Home > TV series > Mad men season IV on blu-ray

Mad men season IV on blu-ray

Mad men season IV of is one the greatest output that this series has had to offer so far. I’ve rarely been mesmerized by a TV series that is essentially a character based show. In Mad men, you won’t find explosions, car chases, sci fi CGI and so on. It’s rather an adult show, for grown ups, that can relate to anyone who has a past that would rather stay buried or deep in a cardbox in a garage…As much as I liked the first three seasons, this one is just too good to be overlooked. The acting on the show is just second to none. It gives a fascinating glimpse into the life the 1960’s and the life of a broken man : Donald Draper. Heartbroken, soon to be divorced, revealed for what he truly is by Betty, his ex wife now remaried to a respectable man. We see Don alone at Thanksgiving, dating girls 15 years younger than him, struggling at his new born agency, and feeling so lonely in his appartement…I don’t think I’ve related more to Draper than this season, where we really feel for him…And we have good reasons to do so. Jon Hamm is such a wonderful, ressourceful actor, it’s amazing how much emotions he conveys as Don Draper. Yesterday, I was watching watching the scene where he calls LA to arrange for the funeral of his “friend” Anna Draper, the wife of the real Don Draper (in case you don’t know Don Draper’s real name is Dick Whitman, and Dick stole Don’identity in Korea) the night following the Cassius Clay vs Sonny Liston fight in 1964. And the moment where he bursts into weeping so did us. Having slept in his office with Peggy’s sitting on the couch Don phones LA in the early morning and Peggy asks : “What happened” ? To whom Don replys : “The only person who really knew me for who I was died”…What man never truly hid what he really his ? The softer sensitive side often gets shunned by the cocky, self assuring attitude in order not getting discovered for what you truly are…. That scene was worth 1 million dollars.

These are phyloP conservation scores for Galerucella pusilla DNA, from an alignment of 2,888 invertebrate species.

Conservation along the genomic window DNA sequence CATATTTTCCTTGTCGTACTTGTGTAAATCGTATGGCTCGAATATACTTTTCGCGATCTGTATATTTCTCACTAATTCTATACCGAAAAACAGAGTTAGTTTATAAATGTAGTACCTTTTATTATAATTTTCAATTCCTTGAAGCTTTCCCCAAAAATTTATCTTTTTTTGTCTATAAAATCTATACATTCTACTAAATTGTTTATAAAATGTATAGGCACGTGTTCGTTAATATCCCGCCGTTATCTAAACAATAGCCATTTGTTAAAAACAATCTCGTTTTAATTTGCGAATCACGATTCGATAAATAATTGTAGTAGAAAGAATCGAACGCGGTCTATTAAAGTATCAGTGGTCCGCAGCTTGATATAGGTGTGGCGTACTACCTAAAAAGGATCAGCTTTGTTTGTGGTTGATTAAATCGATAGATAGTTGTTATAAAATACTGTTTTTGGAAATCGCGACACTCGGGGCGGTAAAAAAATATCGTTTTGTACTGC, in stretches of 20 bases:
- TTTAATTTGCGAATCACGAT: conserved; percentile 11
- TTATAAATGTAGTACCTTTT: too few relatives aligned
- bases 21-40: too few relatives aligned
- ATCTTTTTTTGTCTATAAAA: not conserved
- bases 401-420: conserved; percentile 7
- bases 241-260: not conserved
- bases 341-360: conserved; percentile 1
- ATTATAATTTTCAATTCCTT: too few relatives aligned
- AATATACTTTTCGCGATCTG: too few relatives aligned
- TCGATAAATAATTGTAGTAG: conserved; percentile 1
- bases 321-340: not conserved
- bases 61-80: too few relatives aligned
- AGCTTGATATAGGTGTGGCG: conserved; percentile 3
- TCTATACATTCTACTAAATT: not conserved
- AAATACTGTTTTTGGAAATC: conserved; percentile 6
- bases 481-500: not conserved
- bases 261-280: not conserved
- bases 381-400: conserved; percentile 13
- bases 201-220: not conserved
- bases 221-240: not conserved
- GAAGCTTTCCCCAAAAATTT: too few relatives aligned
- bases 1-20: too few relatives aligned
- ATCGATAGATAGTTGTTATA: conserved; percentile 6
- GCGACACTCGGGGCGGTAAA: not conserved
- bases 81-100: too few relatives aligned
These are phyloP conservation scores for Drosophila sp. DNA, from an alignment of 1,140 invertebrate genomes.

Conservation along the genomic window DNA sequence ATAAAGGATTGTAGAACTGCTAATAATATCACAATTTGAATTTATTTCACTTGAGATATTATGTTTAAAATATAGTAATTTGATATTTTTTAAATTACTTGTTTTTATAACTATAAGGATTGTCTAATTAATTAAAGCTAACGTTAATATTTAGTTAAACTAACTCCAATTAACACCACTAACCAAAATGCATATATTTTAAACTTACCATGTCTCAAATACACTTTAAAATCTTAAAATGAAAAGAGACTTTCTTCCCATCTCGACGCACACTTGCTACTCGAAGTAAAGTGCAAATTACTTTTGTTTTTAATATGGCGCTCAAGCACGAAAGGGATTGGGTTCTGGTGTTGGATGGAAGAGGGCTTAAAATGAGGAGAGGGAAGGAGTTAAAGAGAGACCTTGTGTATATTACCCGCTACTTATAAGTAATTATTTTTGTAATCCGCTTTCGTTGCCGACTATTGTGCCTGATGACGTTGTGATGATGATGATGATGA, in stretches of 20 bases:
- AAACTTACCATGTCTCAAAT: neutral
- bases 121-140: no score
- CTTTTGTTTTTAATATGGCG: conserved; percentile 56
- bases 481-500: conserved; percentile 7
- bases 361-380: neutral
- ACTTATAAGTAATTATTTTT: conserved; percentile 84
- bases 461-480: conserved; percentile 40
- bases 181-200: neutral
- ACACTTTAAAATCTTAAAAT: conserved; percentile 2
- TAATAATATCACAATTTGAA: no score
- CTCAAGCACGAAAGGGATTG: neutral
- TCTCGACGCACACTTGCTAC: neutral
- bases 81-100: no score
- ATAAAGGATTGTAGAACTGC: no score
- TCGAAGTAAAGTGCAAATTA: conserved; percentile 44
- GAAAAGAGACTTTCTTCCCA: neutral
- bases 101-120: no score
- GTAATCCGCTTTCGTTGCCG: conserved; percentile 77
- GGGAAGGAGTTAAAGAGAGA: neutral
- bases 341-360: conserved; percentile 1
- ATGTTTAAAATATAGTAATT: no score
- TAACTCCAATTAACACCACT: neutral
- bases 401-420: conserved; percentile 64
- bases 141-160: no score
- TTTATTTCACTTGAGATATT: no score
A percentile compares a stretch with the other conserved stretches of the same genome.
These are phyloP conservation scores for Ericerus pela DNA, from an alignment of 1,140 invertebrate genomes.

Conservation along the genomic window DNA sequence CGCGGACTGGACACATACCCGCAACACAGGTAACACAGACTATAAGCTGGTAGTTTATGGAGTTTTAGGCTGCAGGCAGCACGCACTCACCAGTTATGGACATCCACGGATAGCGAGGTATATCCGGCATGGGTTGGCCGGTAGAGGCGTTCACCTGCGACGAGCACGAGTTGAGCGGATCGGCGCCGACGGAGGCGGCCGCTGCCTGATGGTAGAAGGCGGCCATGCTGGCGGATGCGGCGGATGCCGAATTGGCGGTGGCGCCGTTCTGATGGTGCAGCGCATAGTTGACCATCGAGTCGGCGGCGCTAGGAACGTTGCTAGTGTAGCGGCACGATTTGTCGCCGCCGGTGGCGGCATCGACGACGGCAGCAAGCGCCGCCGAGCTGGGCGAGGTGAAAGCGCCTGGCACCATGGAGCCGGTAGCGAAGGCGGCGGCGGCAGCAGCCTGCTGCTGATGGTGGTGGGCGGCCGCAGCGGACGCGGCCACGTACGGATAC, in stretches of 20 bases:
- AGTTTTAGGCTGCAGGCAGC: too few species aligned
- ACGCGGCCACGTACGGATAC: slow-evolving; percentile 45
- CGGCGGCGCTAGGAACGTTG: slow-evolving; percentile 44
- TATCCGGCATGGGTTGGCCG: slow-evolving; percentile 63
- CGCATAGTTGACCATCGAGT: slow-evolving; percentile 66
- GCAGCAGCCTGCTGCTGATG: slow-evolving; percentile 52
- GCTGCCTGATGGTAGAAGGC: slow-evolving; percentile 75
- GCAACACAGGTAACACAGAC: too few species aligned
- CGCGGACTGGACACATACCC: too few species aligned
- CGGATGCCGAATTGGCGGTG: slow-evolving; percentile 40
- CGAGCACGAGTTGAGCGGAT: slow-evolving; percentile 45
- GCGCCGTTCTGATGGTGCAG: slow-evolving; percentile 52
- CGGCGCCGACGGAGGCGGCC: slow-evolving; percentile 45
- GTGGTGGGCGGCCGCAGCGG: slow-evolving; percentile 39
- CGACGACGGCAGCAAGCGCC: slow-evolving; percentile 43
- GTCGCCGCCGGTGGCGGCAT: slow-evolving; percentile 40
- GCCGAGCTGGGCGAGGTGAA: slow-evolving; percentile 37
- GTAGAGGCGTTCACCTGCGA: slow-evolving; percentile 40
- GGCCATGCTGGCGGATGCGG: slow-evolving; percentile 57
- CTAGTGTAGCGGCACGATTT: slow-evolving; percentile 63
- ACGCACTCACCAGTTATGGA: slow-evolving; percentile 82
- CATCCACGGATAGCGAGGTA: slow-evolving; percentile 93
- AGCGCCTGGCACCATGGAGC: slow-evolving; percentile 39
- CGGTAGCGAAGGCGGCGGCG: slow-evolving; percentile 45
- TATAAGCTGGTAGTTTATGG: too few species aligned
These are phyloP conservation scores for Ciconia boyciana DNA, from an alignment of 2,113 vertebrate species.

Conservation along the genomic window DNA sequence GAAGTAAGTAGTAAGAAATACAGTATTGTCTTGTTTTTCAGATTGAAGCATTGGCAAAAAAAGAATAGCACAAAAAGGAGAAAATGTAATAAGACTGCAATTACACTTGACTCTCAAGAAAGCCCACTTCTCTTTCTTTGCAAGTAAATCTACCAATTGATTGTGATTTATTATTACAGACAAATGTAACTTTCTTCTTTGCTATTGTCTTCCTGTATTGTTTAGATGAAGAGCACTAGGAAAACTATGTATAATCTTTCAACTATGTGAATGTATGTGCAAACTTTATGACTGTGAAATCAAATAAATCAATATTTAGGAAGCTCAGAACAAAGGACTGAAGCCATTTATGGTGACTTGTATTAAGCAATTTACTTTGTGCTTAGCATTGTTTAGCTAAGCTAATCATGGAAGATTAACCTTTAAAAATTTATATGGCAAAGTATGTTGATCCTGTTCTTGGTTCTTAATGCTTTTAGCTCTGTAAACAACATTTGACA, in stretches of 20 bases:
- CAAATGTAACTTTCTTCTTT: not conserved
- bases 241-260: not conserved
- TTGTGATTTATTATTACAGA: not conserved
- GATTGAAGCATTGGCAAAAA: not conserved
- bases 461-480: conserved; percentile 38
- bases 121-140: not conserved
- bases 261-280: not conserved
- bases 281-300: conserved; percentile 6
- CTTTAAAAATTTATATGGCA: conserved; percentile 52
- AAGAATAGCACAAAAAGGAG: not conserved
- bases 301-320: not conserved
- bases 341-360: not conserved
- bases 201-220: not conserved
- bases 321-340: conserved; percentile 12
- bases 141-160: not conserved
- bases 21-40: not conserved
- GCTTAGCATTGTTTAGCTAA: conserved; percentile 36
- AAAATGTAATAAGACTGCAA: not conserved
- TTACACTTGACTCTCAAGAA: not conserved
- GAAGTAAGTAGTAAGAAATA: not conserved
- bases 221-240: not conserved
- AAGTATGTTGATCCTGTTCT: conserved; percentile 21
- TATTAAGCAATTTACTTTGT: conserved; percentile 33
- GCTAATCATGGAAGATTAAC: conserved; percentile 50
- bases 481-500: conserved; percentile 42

At the office, Don Draper is a relentless, confident and sometimes a cocky bastard. In his relationship with Betty he may have lied, cheated but Don truly is a man of the 1950’s and 60’s. He rarely speaks his mind and his emotions are self-contained and deeply buried inside him. That’s because he doesn’t like to talk about himself, nor does he likes the people who like doing so, like Cassius Clay for instance. He claims to despise loudmouths. But he also has a sensitive side, in fact, it’s fair to say that Donald Draper is indeed a sensitive man. Until I started watching Mad men I thought no one could touch Michael C. Hall in terms of acting on the telly, but Hamm is quite breathtaking too.

Mad men IV also offers interesting insights on the issues that are starting to affect the lives of the normal citizens in the 60 ‘s : the soon to be divorce law and most notably the civil rights issues. The agency deals with a car company from the south that won’t hire “negroes”. Since we’re in 1964 and Lyndon B. Johnson is now replacing JFK but also trying to stop segregation, there is a fascinating clash between the two worlds of the USA : the one trying to continue the segregation, and the one trying to stop it hence the new generation whom Peggy meets at an artsy party. There’s also the bloody Viet-Nam war coming up. But the women are also segregated as Peggy mentions : “I have to say, most of the things Negroes can’t do, I can’t do either, and nobody seems to care. Abe Drexler: What are you talking about? Peggy: Half of the meetings take place over golf , tennis, in a bunch of clubs where I can’t be a member, or even enter. The University Club said the only way I could eat dinner there is if I arrived in a cake.

On a personnal level, the character’s issues and worries seems to have taken a leap forward. I still miss Salvatore but having Pete Campbell’s growing is an interesting turn and Roger still is…Roger chasing big boobie Joan who is still grumpy as ever. Jared Harris who plays Lane is as pragmatic as ever. Mad men is still a fascinating tale of the 1960’s about the advertising industry, a society in motion, and and world about to be twisted upside down. But above everything it’s a riveting TV show about a bunch of complex characters that don’t always seem to be so simple once you’ve scratched the surface. Or as Don Draper put it : “People tell you who they are but we ignore it, because we want them to be who we want them to be.

Mad men OST : Dusty Springfield : I only want to be with you (1963)

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